What to do if a tenant demands that a landlord fulfill a term not in the written lease?

UPDATED: May 28, 2011

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What to do if a tenant demands that a landlord fulfill a term not in the written lease?

My current tenant has been a pain since the day she moved in. She is a spoiled child with a superiority complex. When she came to view the apartment last summer, the previous tenant had placed an AC on the window. I told her and her boyfriend that if I had an extra AC it would not be a problem for me to bring it and install it. She is now demanding the AC, saying that I promised her one and that her boyfriend is a witness to this supposed agreement. Do I have to supply her with an AC? The contract she signed said nothing about an AC.

Asked on May 28, 2011 under Real Estate Law, Massachusetts


SJZ, Member, New York Bar / FreeAdvice Contributing Attorney

Answered 11 years ago | Contributor

A lease typically does not list or mention all the features, appliances, amenities, etc. of an apartment--for example, leases do not state that "stove comes with apartment." The issue is this: if there was an appliance in the apartment when the tenant viewed it, and some combination of circumstances and statements made would lead a "reasonable" tenant to believe that the appliance came with the apartment, then the landlord probably needs to provide it--that appliance is effectively incorporated into the lease, since it was part of what was in the apartment when the tenant agreed to rent it. In this situation, therefore, it doesn't matter so much what you think about the air conditioner as what a reasonable tenant would have believed was stated or  implied about the appliance--and what can be proven, if matters went to court.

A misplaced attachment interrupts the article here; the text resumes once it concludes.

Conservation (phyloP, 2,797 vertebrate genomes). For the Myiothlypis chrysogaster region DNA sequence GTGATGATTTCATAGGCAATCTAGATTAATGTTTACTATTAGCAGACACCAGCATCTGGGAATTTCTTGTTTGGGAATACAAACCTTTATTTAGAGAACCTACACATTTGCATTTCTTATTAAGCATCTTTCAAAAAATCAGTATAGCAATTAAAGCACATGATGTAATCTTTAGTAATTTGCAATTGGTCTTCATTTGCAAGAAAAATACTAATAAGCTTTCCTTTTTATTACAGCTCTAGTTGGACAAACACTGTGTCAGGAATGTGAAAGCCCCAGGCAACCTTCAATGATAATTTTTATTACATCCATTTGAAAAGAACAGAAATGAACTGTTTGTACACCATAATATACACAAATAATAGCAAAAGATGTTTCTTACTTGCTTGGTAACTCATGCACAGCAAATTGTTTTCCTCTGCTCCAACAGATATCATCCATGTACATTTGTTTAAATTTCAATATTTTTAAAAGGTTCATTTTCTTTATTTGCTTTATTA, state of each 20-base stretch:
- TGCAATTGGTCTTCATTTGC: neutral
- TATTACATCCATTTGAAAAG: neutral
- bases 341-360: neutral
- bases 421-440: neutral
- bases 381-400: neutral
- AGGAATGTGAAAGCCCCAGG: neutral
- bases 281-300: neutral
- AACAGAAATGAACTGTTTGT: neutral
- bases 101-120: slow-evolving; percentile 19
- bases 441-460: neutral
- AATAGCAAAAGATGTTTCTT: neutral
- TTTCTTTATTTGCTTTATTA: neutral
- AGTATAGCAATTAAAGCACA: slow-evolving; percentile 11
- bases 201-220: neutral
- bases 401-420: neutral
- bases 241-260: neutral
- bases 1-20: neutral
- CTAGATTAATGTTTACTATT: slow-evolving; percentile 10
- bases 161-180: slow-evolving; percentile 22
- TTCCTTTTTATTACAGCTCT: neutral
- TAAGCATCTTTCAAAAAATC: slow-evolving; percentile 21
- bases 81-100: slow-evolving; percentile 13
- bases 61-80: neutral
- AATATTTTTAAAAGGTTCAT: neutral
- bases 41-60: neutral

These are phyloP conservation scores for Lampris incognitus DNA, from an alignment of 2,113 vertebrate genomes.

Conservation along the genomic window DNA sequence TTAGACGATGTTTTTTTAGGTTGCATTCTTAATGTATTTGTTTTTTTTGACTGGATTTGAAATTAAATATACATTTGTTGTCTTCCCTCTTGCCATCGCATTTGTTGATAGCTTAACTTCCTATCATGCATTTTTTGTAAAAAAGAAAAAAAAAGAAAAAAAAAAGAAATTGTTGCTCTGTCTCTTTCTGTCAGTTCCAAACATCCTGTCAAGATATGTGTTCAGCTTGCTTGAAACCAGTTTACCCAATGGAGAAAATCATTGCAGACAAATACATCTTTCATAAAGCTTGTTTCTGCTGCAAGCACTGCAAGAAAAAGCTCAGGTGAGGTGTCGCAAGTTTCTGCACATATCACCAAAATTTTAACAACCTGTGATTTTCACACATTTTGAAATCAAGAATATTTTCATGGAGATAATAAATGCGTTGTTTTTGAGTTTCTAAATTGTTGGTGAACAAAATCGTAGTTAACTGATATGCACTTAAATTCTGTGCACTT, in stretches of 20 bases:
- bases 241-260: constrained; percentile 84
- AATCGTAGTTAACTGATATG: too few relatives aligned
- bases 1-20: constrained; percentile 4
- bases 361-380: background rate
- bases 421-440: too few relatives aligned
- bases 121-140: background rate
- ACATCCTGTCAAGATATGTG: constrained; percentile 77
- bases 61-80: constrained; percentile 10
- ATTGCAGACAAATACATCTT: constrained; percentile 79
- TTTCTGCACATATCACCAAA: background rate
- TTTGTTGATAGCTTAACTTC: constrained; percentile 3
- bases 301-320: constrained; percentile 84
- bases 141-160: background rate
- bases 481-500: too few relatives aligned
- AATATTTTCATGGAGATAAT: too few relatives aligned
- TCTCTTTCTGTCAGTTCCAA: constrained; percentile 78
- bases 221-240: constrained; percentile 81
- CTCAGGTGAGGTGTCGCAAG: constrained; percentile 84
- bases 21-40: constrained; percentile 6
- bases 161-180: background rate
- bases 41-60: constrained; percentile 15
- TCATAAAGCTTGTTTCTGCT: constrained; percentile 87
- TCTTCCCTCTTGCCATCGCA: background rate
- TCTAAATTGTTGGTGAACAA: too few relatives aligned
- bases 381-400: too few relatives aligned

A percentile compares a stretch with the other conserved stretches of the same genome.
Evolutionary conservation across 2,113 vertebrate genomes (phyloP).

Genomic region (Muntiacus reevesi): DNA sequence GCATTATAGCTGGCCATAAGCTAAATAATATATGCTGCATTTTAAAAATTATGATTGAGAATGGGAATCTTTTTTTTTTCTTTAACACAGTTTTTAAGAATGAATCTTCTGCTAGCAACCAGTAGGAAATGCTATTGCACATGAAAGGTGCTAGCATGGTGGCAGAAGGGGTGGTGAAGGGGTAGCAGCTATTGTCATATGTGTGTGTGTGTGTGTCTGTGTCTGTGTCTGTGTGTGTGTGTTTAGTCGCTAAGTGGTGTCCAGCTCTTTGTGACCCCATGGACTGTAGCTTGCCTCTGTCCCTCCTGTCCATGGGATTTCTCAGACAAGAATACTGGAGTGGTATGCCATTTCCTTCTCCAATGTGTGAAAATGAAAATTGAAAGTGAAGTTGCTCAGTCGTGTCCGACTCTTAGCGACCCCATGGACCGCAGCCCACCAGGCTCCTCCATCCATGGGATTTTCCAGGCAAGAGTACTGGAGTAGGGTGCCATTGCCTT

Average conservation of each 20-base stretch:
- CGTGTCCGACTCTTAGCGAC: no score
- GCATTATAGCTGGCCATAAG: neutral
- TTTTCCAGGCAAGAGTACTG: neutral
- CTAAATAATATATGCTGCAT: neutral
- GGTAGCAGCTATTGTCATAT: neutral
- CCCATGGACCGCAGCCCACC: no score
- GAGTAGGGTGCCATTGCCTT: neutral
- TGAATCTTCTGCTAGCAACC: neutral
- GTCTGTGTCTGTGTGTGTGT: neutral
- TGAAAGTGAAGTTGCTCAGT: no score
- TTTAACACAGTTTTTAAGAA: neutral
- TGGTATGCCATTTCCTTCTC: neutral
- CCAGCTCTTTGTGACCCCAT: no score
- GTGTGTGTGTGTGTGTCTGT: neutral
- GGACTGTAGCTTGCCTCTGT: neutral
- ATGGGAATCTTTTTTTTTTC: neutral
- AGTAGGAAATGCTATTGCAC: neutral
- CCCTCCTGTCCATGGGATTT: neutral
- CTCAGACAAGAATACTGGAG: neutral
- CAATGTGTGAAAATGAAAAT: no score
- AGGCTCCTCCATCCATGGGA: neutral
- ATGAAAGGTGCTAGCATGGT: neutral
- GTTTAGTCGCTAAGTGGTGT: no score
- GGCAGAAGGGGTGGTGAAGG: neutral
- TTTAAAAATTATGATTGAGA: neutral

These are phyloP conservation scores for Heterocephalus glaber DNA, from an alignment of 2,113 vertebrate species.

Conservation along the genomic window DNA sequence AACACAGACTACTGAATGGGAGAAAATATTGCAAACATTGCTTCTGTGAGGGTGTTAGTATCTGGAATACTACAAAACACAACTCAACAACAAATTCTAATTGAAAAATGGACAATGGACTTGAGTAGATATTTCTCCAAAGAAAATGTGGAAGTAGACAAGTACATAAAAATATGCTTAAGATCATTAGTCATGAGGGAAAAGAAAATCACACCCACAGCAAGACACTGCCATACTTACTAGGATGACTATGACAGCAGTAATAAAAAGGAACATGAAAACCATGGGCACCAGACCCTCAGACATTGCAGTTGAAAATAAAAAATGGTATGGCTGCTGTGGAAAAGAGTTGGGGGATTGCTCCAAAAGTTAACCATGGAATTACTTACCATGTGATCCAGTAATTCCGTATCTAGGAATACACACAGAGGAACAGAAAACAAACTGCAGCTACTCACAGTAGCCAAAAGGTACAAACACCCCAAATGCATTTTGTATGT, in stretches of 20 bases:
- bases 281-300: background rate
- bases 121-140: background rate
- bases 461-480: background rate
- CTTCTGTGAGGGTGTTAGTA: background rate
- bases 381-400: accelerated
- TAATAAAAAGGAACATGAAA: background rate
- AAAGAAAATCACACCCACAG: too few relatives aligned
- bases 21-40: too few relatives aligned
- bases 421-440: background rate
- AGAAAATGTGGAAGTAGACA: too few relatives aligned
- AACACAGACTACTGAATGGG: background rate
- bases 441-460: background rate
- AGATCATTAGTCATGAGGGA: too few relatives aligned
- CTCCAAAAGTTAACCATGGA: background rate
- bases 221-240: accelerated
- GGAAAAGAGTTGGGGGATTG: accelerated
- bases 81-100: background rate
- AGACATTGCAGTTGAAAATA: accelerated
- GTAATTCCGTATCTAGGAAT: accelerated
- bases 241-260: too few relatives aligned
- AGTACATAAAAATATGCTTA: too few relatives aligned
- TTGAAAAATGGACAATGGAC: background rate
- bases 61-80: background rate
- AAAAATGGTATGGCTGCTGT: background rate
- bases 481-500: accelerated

In the future, you wish to, in your leases, specifically *exclude* anything excluded.

IMPORTANT NOTICE: The Answer(s) provided above are for general information only. The attorney providing the answer was not serving as the attorney for the person submitting the question or in any attorney-client relationship with such person. Laws may vary from state to state, and sometimes change. Tiny variations in the facts, or a fact not set forth in a question, often can change a legal outcome or an attorney's conclusion. Although AttorneyPages.com has verified the attorney was admitted to practice law in at least one jurisdiction, he or she may not be authorized to practice law in the jurisdiction referred to in the question, nor is he or she necessarily experienced in the area of the law involved. Unlike the information in the Answer(s) above, upon which you should NOT rely, for personal advice you can rely upon we suggest you retain an attorney to represent you.

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